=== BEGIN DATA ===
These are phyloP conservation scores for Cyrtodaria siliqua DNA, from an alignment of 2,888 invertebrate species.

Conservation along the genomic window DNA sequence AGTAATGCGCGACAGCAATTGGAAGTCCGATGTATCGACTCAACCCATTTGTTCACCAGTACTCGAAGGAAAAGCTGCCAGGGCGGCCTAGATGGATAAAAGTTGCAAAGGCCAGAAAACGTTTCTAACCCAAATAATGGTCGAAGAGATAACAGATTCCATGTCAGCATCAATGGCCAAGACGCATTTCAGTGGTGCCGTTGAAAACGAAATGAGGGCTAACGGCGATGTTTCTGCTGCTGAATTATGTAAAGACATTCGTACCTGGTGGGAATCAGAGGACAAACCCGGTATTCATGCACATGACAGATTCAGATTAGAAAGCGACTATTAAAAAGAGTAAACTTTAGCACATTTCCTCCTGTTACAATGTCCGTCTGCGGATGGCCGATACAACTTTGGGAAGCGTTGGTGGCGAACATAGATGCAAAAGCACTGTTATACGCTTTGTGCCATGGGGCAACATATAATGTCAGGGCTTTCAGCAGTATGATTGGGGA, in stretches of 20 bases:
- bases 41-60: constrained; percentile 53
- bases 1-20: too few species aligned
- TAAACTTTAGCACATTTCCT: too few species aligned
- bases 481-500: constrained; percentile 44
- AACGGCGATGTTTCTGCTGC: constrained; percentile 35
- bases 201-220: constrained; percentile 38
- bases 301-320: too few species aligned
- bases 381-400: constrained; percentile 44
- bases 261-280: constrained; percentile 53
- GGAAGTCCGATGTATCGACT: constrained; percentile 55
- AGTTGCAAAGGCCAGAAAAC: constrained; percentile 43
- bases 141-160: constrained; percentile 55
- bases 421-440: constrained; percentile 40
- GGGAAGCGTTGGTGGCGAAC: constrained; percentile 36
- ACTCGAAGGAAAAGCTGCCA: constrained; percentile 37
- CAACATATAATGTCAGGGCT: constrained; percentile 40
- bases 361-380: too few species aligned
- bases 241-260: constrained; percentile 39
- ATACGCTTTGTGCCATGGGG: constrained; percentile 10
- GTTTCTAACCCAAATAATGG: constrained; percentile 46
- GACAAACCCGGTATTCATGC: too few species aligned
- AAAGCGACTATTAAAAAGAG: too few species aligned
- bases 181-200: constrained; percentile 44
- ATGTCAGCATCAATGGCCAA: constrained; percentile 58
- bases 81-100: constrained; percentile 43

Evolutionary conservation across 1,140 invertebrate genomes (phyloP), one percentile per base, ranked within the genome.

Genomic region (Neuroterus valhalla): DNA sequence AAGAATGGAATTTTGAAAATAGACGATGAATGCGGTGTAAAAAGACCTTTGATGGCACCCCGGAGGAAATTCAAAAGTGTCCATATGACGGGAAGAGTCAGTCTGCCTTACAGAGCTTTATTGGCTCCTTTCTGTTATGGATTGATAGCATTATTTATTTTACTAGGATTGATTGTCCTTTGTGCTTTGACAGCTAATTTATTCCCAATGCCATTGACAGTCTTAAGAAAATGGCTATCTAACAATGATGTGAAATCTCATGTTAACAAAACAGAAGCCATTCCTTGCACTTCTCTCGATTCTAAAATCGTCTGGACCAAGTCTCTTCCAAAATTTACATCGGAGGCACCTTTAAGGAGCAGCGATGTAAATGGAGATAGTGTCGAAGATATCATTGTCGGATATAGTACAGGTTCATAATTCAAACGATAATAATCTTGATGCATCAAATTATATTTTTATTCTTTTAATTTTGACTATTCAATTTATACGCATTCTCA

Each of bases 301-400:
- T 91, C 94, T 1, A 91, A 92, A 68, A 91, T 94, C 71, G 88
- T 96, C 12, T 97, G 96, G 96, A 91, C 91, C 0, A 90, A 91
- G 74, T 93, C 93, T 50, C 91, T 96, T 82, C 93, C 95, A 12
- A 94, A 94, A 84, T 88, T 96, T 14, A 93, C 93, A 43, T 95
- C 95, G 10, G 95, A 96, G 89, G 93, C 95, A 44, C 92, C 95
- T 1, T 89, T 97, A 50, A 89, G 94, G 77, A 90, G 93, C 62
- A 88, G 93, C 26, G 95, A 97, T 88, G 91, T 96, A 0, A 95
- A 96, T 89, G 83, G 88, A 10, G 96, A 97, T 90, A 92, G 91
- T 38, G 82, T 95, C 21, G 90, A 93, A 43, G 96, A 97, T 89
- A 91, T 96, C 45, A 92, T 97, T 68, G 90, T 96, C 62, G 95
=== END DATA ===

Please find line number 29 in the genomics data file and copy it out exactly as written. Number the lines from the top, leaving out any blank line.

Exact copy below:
Genomic region (Neuroterus valhalla): DNA sequence AAGAATGGAATTTTGAAAATAGACGATGAATGCGGTGTAAAAAGACCTTTGATGGCACCCCGGAGGAAATTCAAAAGTGTCCATATGACGGGAAGAGTCAGTCTGCCTTACAGAGCTTTATTGGCTCCTTTCTGTTATGGATTGATAGCATTATTTATTTTACTAGGATTGATTGTCCTTTGTGCTTTGACAGCTAATTTATTCCCAATGCCATTGACAGTCTTAAGAAAATGGCTATCTAACAATGATGTGAAATCTCATGTTAACAAAACAGAAGCCATTCCTTGCACTTCTCTCGATTCTAAAATCGTCTGGACCAAGTCTCTTCCAAAATTTACATCGGAGGCACCTTTAAGGAGCAGCGATGTAAATGGAGATAGTGTCGAAGATATCATTGTCGGATATAGTACAGGTTCATAATTCAAACGATAATAATCTTGATGCATCAAATTATATTTTTATTCTTTTAATTTTGACTATTCAATTTATACGCATTCTCA